Spring Break: What Parents Need to Know
Cancun's drinking age is 18 and authorities show little interest in enforcing it. During Cancun's spring break, student arrests for public sex are commonplace. Promiscuity, lewd behavior, public nudity, and drunkenness are the order of the day, as they are in all other spring break haunts. Cancun's emergency room doctors treat many cases of alcohol poisoning each day during high school spring break.
Because so many American kids have become very ill or seriously injured during spring break in Cancun, our U.S. State Department issues the following annual Cancun travel warning: "Crimes against the person, such as rape, commonly but not exclusively occur at night or in the early morning hours, and sometimes involve alcohol and the discotheque environment." Needless to say, this dire warning never appears in any spring break literature read by students or their parents.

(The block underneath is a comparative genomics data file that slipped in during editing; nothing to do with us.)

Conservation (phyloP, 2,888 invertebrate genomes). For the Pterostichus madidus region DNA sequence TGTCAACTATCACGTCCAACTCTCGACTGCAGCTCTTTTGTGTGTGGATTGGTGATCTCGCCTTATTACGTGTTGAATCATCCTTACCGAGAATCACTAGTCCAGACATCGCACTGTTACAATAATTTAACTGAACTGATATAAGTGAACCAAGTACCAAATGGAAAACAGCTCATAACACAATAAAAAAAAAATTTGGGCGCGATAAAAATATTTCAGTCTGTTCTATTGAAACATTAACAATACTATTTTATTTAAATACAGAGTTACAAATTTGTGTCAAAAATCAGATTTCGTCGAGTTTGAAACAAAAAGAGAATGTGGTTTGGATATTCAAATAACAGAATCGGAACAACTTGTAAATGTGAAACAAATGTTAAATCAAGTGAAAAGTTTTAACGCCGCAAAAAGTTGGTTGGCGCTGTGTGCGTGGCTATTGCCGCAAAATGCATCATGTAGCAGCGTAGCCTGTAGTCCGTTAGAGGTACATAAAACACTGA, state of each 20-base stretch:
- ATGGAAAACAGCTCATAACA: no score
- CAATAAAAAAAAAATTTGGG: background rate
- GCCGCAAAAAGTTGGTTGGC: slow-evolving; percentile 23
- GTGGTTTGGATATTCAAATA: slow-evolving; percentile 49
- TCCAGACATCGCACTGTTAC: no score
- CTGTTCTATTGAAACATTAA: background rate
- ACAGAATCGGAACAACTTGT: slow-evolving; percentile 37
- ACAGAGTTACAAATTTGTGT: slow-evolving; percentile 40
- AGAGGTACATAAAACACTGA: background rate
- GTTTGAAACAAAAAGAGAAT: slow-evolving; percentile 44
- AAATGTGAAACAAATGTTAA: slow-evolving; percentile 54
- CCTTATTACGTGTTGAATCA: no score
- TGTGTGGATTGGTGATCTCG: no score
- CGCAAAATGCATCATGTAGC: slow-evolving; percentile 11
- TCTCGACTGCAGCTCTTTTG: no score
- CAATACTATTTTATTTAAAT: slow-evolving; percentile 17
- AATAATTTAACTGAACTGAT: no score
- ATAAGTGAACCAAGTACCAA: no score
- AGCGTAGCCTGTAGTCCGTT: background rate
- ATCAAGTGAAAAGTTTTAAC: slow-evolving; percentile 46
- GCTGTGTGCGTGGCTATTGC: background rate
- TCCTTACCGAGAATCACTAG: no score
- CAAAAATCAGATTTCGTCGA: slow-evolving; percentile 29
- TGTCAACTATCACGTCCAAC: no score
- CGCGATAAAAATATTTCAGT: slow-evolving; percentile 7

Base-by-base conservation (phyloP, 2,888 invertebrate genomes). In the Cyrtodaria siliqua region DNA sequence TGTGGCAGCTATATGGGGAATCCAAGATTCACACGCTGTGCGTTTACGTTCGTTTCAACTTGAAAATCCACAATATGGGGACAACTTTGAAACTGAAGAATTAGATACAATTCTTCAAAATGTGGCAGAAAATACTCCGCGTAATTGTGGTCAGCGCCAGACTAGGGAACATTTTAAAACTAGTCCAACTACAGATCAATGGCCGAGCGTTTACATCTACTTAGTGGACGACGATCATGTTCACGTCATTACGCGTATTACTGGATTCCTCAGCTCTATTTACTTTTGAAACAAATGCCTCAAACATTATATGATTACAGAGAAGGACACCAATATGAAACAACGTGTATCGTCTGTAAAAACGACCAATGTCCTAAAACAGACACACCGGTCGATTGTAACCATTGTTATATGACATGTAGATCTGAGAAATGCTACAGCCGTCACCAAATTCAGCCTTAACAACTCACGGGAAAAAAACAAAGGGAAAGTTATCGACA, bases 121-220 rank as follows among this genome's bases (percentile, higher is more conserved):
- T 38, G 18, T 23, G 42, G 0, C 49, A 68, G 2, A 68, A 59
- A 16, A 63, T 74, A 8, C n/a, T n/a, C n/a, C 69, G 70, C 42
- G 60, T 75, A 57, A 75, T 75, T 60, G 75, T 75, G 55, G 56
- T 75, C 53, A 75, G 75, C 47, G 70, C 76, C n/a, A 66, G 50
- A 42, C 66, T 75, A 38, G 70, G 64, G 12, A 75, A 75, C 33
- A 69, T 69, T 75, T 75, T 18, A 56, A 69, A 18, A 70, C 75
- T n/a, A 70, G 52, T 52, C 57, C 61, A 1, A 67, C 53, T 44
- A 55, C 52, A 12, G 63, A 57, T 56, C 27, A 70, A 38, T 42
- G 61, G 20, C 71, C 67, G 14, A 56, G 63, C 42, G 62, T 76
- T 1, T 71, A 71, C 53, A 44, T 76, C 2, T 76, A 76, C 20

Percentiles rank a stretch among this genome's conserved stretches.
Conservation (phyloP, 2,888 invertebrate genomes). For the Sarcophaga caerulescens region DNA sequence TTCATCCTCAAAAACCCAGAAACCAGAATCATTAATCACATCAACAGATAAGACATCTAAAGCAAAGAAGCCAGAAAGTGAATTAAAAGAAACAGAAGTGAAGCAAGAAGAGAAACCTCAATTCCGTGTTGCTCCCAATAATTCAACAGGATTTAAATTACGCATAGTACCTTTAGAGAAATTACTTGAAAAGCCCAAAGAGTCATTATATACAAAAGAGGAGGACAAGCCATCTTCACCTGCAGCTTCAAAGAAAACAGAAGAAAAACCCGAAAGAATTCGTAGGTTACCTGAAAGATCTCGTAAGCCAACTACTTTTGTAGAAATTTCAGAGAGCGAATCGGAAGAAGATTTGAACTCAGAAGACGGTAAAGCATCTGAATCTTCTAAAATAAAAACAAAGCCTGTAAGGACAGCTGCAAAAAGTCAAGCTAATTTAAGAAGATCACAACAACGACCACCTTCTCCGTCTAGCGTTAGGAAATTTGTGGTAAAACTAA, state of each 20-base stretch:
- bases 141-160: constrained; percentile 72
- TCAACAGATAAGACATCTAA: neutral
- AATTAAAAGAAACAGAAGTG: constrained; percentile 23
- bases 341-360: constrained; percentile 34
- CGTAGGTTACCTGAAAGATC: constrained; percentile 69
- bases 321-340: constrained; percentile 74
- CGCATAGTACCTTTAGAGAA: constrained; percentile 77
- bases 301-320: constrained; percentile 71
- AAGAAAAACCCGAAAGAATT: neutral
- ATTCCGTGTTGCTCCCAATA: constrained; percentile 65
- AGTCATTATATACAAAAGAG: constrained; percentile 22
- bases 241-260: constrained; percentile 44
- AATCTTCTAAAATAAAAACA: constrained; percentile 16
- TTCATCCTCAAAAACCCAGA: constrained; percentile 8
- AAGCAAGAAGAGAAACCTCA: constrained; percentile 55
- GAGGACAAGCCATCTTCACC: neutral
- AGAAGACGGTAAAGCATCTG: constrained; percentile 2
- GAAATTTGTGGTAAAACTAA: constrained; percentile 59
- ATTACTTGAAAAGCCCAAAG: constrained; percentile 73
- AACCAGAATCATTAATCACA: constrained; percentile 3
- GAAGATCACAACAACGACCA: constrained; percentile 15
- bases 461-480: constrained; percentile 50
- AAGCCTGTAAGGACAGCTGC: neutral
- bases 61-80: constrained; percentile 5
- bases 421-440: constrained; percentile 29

How many spring breakers contract sexually transmitted diseases from anonymous sex? How many kids come close to dying from alcohol poisoning and alcohol-related injuries? How many girls are raped after ingesting alcohol laced with a tasteless rape drug, like GHB? Far too many. One rape or one death is too many. And spring breakers do die, virtually every year.
Tour agencies, parents, and the governments and business communities of spring break host cities all share in the blame for the perpetuation of this dangerous, sometimes deadly ritual. Parents need to wake up and to stop funding and supporting their children's participation in the alcohol and risky sex soaked rites of spring break. This is not kids' just having fun. There's nothing funny about rape, STDs, alcohol poisoning, serious injuries or death. Do you want to roll those dice with your children's lives?
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